Alan Lewis, founder of Kerrang! and the driving force behind several of the country's best know magazines, is to retire at the end of the month.
Lewis, 66, will step down from his current role as editor-in-chief of Record Collector after nine years in the job to be replaced by Ian McCann.
Lewis started his career as a local newspaper sub before moving to Melody Maker in 1969 from where he went on to become the founder-editor of Black Music and Kerrang!, editor of Sounds, NME, No1 and Vox.
He was also instrumental in the launch of Loaded and Uncut, the former of which he acted as editor-in-chief, and had a hand in the development of Family History Monthly.
During his tenure at Record Collector, Lewis helped overhaul the magazine, introducing modern production methods and new editorial features while retaining the discographies and stories aimed at vinyl collectors that appealed to its core readership.
He will be retiring to Buckinghamshire, where he intends to serenade his neighbours with vintage soul albums.
Andy McDuff, publisher of Record Collector, said: 'We are very sad to see Alan go.
'The wealth of experience and professionalism he brought to the title have borne fruit in the magazine's continued success.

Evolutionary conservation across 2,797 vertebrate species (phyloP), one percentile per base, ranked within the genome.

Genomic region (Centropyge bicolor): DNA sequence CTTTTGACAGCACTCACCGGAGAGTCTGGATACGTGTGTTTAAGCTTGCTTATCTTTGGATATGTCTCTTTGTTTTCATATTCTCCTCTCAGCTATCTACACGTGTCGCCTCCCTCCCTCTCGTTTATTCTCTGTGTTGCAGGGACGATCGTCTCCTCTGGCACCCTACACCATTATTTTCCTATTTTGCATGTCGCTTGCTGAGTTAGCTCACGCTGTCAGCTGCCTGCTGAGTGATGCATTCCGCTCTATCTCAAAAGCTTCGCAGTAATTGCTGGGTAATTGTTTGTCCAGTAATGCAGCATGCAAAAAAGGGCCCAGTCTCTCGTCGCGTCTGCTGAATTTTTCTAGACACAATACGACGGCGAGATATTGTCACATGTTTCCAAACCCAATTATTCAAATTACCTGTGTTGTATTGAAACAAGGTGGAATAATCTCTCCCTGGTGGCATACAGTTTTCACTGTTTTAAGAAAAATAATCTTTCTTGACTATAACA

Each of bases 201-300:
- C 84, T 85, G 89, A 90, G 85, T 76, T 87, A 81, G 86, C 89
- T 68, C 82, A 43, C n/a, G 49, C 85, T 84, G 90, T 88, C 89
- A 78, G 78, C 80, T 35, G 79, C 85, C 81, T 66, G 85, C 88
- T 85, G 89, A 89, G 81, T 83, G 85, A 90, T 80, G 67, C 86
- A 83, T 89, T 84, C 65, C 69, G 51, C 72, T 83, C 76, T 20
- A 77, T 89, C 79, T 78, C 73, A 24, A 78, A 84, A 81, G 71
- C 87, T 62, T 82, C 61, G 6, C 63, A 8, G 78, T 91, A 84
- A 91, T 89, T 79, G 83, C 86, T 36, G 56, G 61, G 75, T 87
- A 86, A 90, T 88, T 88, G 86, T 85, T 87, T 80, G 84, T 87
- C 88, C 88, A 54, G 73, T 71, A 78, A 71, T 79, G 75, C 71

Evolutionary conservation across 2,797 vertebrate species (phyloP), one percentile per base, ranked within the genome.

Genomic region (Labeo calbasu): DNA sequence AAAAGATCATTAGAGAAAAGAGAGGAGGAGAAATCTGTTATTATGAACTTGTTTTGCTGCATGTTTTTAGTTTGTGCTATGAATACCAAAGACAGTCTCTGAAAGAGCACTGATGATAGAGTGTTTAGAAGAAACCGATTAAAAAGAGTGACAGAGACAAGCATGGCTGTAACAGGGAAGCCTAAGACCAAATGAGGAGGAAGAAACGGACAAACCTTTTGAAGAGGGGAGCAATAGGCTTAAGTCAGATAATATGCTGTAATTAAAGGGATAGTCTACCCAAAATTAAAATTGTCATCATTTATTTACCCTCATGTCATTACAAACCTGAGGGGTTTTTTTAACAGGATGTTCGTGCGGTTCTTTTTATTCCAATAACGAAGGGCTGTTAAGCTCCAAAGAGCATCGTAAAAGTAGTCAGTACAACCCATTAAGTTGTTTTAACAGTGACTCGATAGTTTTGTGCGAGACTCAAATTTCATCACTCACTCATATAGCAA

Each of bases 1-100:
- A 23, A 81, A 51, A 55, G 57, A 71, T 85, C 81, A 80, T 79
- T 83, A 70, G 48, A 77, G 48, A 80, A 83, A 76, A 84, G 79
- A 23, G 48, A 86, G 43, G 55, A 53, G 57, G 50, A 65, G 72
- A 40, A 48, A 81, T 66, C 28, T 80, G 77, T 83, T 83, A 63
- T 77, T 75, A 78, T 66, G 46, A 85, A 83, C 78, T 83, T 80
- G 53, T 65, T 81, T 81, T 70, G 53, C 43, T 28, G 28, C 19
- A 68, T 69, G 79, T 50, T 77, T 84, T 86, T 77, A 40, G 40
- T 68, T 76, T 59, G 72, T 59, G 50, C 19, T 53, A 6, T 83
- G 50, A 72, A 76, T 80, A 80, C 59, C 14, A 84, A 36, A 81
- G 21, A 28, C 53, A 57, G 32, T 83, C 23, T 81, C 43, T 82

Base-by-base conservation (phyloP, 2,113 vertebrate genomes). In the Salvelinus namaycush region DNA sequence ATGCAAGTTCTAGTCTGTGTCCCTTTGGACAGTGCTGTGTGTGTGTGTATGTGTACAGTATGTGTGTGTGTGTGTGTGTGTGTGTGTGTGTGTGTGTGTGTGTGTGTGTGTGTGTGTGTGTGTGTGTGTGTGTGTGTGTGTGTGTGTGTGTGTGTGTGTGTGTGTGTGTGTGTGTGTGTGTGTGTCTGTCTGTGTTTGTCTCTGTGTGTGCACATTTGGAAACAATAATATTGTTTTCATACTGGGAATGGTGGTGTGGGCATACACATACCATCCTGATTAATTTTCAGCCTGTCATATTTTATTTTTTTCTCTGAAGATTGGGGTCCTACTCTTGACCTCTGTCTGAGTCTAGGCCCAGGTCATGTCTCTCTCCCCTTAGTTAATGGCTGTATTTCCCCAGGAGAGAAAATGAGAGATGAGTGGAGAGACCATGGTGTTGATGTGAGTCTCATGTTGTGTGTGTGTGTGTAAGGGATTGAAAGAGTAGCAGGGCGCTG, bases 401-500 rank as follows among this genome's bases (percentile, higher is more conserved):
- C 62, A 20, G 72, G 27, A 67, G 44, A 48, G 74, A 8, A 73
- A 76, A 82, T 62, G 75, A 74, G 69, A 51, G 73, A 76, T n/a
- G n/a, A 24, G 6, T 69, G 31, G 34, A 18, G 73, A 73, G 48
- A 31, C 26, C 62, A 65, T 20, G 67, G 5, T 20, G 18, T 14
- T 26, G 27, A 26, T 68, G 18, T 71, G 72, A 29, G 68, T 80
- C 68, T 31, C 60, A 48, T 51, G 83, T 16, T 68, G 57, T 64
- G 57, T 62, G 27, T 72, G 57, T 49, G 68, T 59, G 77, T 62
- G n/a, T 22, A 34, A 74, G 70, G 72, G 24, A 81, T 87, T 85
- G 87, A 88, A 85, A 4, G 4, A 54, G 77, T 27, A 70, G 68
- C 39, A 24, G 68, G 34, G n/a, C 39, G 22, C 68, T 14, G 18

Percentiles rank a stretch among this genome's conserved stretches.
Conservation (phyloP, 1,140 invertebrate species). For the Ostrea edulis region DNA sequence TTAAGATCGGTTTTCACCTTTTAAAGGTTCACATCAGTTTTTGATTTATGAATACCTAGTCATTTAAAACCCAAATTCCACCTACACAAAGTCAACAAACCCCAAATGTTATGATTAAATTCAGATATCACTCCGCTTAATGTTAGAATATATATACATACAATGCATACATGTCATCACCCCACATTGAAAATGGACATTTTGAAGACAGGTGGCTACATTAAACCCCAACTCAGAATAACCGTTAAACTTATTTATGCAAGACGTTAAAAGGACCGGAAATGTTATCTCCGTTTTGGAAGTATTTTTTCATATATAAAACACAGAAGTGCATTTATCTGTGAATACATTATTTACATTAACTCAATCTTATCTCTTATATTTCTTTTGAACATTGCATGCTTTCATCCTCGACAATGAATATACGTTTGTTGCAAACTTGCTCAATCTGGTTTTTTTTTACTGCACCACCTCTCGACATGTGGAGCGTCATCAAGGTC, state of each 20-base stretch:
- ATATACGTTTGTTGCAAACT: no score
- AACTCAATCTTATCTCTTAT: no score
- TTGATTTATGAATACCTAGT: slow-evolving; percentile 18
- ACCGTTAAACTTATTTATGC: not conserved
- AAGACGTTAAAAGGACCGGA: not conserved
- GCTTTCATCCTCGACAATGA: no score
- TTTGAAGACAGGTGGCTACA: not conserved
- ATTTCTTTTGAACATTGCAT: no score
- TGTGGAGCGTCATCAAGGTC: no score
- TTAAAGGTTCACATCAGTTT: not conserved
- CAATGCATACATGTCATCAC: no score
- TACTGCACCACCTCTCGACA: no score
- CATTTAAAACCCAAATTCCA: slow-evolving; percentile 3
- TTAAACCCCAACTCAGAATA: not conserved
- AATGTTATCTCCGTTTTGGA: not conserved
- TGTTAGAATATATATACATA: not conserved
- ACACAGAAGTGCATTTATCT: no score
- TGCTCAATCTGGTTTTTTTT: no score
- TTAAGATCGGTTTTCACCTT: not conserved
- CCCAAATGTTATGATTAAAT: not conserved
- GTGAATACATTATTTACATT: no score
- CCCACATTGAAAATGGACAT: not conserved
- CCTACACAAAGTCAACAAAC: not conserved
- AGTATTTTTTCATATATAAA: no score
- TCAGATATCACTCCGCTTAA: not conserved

'He has been a brilliant editor of rock'n'roll magazines, a unique figure in British publishing, and it has been a dream to have someone like that at Record Collector. Both the readership and staff will miss him."
He has written for NME, Q, The Face, i-D, The Telegraph, The Times and Music Week. He also spent five years as a regular reporter on Radio 1's music journalism show, Soundbite, and has complied and written sleeve notes for some 250 compilation LPs, for the likes of Universal, Union Square Music, Harmless, Island, Demon and Tommy Boy.
He said: 'It's a dream come true to become the editor of Record Collector. I couldn't have asked for a more appropriate role as someone who is a wide-ranging music obsessive as well as a journalist.
'I will be carrying on the traditions of Britain's longest-running rock monthly, while adding a few new touches to maintain the modernisation process that Alan begun.
'This magazine already rocks – but we're going to put even more passionate writing and fascinating information on its pages.'